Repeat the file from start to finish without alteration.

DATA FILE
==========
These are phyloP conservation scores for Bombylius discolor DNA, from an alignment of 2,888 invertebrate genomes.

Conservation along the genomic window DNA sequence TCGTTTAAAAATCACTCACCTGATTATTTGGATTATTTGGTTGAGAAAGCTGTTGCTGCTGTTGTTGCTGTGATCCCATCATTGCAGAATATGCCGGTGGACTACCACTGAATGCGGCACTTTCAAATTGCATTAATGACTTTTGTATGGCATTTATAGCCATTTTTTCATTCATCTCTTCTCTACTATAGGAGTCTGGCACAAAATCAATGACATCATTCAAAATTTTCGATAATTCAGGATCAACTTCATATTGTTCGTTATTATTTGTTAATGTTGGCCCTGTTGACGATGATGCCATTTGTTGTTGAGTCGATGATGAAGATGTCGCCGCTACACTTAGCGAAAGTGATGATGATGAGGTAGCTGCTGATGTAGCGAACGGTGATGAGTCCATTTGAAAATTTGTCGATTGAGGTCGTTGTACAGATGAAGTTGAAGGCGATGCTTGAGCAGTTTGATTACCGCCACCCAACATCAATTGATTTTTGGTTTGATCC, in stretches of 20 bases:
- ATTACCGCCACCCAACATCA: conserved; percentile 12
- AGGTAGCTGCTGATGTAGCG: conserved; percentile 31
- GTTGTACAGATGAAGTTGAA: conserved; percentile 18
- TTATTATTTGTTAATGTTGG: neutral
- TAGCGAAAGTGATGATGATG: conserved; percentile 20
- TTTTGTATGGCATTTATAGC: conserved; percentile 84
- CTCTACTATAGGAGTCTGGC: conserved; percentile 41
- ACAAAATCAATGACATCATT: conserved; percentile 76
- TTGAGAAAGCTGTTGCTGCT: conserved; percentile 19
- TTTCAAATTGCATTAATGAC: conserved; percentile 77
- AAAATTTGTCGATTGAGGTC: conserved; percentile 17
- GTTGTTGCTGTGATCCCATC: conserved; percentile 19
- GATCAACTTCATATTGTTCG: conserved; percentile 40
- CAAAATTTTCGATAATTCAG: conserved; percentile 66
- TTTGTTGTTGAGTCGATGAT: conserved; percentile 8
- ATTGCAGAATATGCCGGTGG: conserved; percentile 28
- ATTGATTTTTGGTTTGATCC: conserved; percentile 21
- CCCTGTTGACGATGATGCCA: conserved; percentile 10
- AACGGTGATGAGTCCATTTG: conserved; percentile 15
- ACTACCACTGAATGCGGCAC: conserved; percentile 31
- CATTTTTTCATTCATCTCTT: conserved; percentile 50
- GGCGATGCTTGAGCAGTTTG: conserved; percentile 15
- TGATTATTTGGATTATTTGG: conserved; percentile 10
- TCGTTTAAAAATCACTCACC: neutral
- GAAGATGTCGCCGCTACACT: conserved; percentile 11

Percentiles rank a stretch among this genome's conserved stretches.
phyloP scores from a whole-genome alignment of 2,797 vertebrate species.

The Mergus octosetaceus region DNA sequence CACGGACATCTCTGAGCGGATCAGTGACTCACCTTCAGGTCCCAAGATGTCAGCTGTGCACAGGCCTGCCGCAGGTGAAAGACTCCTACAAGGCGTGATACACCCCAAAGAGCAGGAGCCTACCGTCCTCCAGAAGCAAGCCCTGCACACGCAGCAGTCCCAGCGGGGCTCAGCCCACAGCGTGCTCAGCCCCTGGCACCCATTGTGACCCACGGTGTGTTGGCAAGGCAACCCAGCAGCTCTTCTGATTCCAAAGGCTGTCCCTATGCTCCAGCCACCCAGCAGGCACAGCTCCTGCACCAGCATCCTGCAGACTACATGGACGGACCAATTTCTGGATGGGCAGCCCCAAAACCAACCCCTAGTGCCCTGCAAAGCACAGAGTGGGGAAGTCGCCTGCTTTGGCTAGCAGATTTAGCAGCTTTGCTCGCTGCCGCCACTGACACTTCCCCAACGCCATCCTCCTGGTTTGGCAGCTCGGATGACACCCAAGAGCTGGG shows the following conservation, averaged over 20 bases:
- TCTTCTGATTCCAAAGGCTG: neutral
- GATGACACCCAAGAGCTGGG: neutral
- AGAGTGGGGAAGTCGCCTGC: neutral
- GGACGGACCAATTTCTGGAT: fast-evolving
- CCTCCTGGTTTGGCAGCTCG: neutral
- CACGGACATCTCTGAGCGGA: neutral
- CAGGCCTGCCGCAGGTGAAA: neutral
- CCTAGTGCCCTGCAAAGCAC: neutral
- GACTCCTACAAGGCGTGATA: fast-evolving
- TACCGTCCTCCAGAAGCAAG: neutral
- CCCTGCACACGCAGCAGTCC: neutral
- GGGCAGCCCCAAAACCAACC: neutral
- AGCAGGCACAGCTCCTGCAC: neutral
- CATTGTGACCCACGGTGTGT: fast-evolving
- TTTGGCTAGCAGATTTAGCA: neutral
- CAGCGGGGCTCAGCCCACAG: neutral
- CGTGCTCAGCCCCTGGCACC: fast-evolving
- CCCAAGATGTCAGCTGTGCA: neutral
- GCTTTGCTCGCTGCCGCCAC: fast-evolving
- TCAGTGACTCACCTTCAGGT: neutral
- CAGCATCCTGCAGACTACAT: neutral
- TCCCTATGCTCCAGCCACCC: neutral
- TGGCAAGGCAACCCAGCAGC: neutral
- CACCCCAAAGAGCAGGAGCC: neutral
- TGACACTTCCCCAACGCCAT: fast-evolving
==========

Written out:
These are phyloP conservation scores for Bombylius discolor DNA, from an alignment of 2,888 invertebrate genomes.

Conservation along the genomic window DNA sequence TCGTTTAAAAATCACTCACCTGATTATTTGGATTATTTGGTTGAGAAAGCTGTTGCTGCTGTTGTTGCTGTGATCCCATCATTGCAGAATATGCCGGTGGACTACCACTGAATGCGGCACTTTCAAATTGCATTAATGACTTTTGTATGGCATTTATAGCCATTTTTTCATTCATCTCTTCTCTACTATAGGAGTCTGGCACAAAATCAATGACATCATTCAAAATTTTCGATAATTCAGGATCAACTTCATATTGTTCGTTATTATTTGTTAATGTTGGCCCTGTTGACGATGATGCCATTTGTTGTTGAGTCGATGATGAAGATGTCGCCGCTACACTTAGCGAAAGTGATGATGATGAGGTAGCTGCTGATGTAGCGAACGGTGATGAGTCCATTTGAAAATTTGTCGATTGAGGTCGTTGTACAGATGAAGTTGAAGGCGATGCTTGAGCAGTTTGATTACCGCCACCCAACATCAATTGATTTTTGGTTTGATCC, in stretches of 20 bases:
- ATTACCGCCACCCAACATCA: conserved; percentile 12
- AGGTAGCTGCTGATGTAGCG: conserved; percentile 31
- GTTGTACAGATGAAGTTGAA: conserved; percentile 18
- TTATTATTTGTTAATGTTGG: neutral
- TAGCGAAAGTGATGATGATG: conserved; percentile 20
- TTTTGTATGGCATTTATAGC: conserved; percentile 84
- CTCTACTATAGGAGTCTGGC: conserved; percentile 41
- ACAAAATCAATGACATCATT: conserved; percentile 76
- TTGAGAAAGCTGTTGCTGCT: conserved; percentile 19
- TTTCAAATTGCATTAATGAC: conserved; percentile 77
- AAAATTTGTCGATTGAGGTC: conserved; percentile 17
- GTTGTTGCTGTGATCCCATC: conserved; percentile 19
- GATCAACTTCATATTGTTCG: conserved; percentile 40
- CAAAATTTTCGATAATTCAG: conserved; percentile 66
- TTTGTTGTTGAGTCGATGAT: conserved; percentile 8
- ATTGCAGAATATGCCGGTGG: conserved; percentile 28
- ATTGATTTTTGGTTTGATCC: conserved; percentile 21
- CCCTGTTGACGATGATGCCA: conserved; percentile 10
- AACGGTGATGAGTCCATTTG: conserved; percentile 15
- ACTACCACTGAATGCGGCAC: conserved; percentile 31
- CATTTTTTCATTCATCTCTT: conserved; percentile 50
- GGCGATGCTTGAGCAGTTTG: conserved; percentile 15
- TGATTATTTGGATTATTTGG: conserved; percentile 10
- TCGTTTAAAAATCACTCACC: neutral
- GAAGATGTCGCCGCTACACT: conserved; percentile 11

Percentiles rank a stretch among this genome's conserved stretches.
phyloP scores from a whole-genome alignment of 2,797 vertebrate species.

The Mergus octosetaceus region DNA sequence CACGGACATCTCTGAGCGGATCAGTGACTCACCTTCAGGTCCCAAGATGTCAGCTGTGCACAGGCCTGCCGCAGGTGAAAGACTCCTACAAGGCGTGATACACCCCAAAGAGCAGGAGCCTACCGTCCTCCAGAAGCAAGCCCTGCACACGCAGCAGTCCCAGCGGGGCTCAGCCCACAGCGTGCTCAGCCCCTGGCACCCATTGTGACCCACGGTGTGTTGGCAAGGCAACCCAGCAGCTCTTCTGATTCCAAAGGCTGTCCCTATGCTCCAGCCACCCAGCAGGCACAGCTCCTGCACCAGCATCCTGCAGACTACATGGACGGACCAATTTCTGGATGGGCAGCCCCAAAACCAACCCCTAGTGCCCTGCAAAGCACAGAGTGGGGAAGTCGCCTGCTTTGGCTAGCAGATTTAGCAGCTTTGCTCGCTGCCGCCACTGACACTTCCCCAACGCCATCCTCCTGGTTTGGCAGCTCGGATGACACCCAAGAGCTGGG shows the following conservation, averaged over 20 bases:
- TCTTCTGATTCCAAAGGCTG: neutral
- GATGACACCCAAGAGCTGGG: neutral
- AGAGTGGGGAAGTCGCCTGC: neutral
- GGACGGACCAATTTCTGGAT: fast-evolving
- CCTCCTGGTTTGGCAGCTCG: neutral
- CACGGACATCTCTGAGCGGA: neutral
- CAGGCCTGCCGCAGGTGAAA: neutral
- CCTAGTGCCCTGCAAAGCAC: neutral
- GACTCCTACAAGGCGTGATA: fast-evolving
- TACCGTCCTCCAGAAGCAAG: neutral
- CCCTGCACACGCAGCAGTCC: neutral
- GGGCAGCCCCAAAACCAACC: neutral
- AGCAGGCACAGCTCCTGCAC: neutral
- CATTGTGACCCACGGTGTGT: fast-evolving
- TTTGGCTAGCAGATTTAGCA: neutral
- CAGCGGGGCTCAGCCCACAG: neutral
- CGTGCTCAGCCCCTGGCACC: fast-evolving
- CCCAAGATGTCAGCTGTGCA: neutral
- GCTTTGCTCGCTGCCGCCAC: fast-evolving
- TCAGTGACTCACCTTCAGGT: neutral
- CAGCATCCTGCAGACTACAT: neutral
- TCCCTATGCTCCAGCCACCC: neutral
- TGGCAAGGCAACCCAGCAGC: neutral
- CACCCCAAAGAGCAGGAGCC: neutral
- TGACACTTCCCCAACGCCAT: fast-evolving